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Tech: Recording Solo Unaccompanied Voice

GUEST,Tyler Alderson 18 Dec 15 - 02:10 AM
GUEST,Musket 18 Dec 15 - 02:56 AM
GUEST,Stim 18 Dec 15 - 06:25 PM
GUEST,punkfolkrocker 18 Dec 15 - 07:19 PM
GUEST,.gargoyle 18 Dec 15 - 09:09 PM
Spearcarrier 18 Dec 15 - 10:29 PM
Spearcarrier 18 Dec 15 - 10:31 PM
Bonzo3legs 19 Dec 15 - 11:39 AM
GUEST 19 Dec 15 - 12:58 PM
GUEST,punkfolkrocker 19 Dec 15 - 01:01 PM
Musicboy 19 Dec 15 - 06:17 PM
Musicboy 19 Dec 15 - 06:24 PM
GUEST,Tyler Alderson 19 Dec 15 - 10:56 PM
GUEST,punkfolkrocker 20 Dec 15 - 12:54 AM
GUEST,punkfolkrocker 20 Dec 15 - 01:07 AM
Joe Offer 20 Dec 15 - 02:46 AM
GUEST,AR 20 Dec 15 - 10:46 AM
GUEST,punkfolkrocker 20 Dec 15 - 11:02 AM
Deckman 20 Dec 15 - 11:20 AM
GUEST,AR 20 Dec 15 - 05:16 PM
GUEST,.gargoyle 20 Dec 15 - 07:20 PM
GUEST,punkfolkrocker 20 Dec 15 - 11:02 PM
GUEST,punkfolkrocker 20 Dec 15 - 11:04 PM
treewind 21 Dec 15 - 03:26 AM
treewind 21 Dec 15 - 03:28 AM
GUEST,matt milton 21 Dec 15 - 04:03 AM
GUEST,matt milton 21 Dec 15 - 04:06 AM
GUEST,matt milton 21 Dec 15 - 04:13 AM
GUEST,matt milton 21 Dec 15 - 04:28 AM
GUEST,punkfolkrocker 21 Dec 15 - 08:53 AM
GUEST,punkfolkrocker 28 Dec 15 - 02:48 PM
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Subject: Tech: Recording Solo Unaccompanied Voice
From: GUEST,Tyler Alderson
Date: 18 Dec 15 - 02:10 AM

I'm thinking of doing a bit of recording, and was wondering what kind of setup and techniques you folks have for recording straight solo unaccompanied vocals. I'm looking for a vocal mic right now and would love suggestions (in the couple hundred US range), and any tips or tricks, since pretty much everything I've found online talks about mixing instruments and multiples voices. I've done field recordings before, but want to have a bit better overall sound.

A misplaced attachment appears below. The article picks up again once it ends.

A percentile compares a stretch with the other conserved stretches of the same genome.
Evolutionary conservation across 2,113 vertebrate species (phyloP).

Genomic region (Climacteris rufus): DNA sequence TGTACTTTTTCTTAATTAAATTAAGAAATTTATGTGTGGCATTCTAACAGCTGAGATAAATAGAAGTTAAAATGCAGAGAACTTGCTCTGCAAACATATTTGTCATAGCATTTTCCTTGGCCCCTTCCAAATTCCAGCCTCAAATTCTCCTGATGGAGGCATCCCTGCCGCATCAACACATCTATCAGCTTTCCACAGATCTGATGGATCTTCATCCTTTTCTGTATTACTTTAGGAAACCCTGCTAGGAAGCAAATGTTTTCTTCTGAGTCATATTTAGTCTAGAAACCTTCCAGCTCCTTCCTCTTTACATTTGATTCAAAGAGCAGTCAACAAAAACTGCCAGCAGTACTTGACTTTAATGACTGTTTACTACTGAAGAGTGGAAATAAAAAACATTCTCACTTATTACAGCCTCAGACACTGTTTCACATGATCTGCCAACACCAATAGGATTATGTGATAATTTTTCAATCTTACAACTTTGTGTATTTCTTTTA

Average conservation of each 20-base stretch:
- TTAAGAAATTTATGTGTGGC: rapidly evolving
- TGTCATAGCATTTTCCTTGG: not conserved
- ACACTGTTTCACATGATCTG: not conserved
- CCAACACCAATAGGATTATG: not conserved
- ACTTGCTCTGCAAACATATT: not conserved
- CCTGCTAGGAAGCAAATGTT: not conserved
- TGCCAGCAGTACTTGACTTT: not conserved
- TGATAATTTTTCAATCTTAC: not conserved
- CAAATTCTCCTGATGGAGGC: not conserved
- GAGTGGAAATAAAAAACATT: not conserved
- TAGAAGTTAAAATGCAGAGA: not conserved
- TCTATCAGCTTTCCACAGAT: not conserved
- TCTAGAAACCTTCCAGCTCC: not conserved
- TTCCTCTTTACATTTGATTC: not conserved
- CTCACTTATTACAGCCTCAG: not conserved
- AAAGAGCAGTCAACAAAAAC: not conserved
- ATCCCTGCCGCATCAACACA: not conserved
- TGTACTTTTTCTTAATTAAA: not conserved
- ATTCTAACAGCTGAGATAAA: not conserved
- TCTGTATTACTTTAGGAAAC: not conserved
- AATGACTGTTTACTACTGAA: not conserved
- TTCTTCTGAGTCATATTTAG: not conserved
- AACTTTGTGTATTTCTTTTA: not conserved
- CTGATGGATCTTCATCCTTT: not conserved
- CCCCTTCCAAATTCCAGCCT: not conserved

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Subject: RE: Tech: Recording Solo Unaccompanied Voice
From: GUEST,Musket
Date: 18 Dec 15 - 02:56 AM

Lots of mics out there for voice. At the top end of your budget, anything by AKG should make you happy but to be honest, many cheaper ones can capture the range and complexities of a single voice just as well.

The clever part these days is the mixing, through DAW type software and a decent USB interface. Focusrite make some excellent interfaces around a hundred notes. The bundled software will allow you to ensure an accurate rendition and allow you to inject an ambience to prevent it sounding flat. If you use a Mac, then GarageBand is more than suitable for what you require and is already installed. If you have an iPad then a mic and a Focusrite iPad interface is all you need to hit the road.


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Subject: RE: Tech: Recording Solo Unaccompanied Voice
From: GUEST,Stim
Date: 18 Dec 15 - 06:25 PM

I've had a Blue Snowball for a few years and it gives studio quality with plug-and-play simplicity, for a very low price($49 online)Just got a Blue Yeti, and it's even better, at around $100. USB-both work well with Garage Band.


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Subject: RE: Tech: Recording Solo Unaccompanied Voice
From: GUEST,punkfolkrocker
Date: 18 Dec 15 - 07:19 PM

Depending on how serious you want to get, after good microphones and sturdy mic stands,
Reflexion Filters are becoming a prominent feature for many home vocal recording projects

http://www.seelectronics.com/se-reflexion-filters/


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Subject: RE: Tech: Recording Solo Unaccompanied Voice
From: GUEST,.gargoyle
Date: 18 Dec 15 - 09:09 PM

Whatever you select....

I suggest blankets and quilts or towels on the microphone surface and suspended within the room.

It is easy to add acoustic with a clean recording...it is H-double hockystick to remove shower-stall reverb.

I look forward to your sample.

Try a couple and post to MC for "feedback." Adjust as required.

Have fun...and start small.

Sincerely,
Gargoyle

Weird Al Yankovik was successful with bathroom stalls...but that was 40 years ago.


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Subject: RE: Tech: Recording Solo Unaccompanied Voice
From: Spearcarrier
Date: 18 Dec 15 - 10:29 PM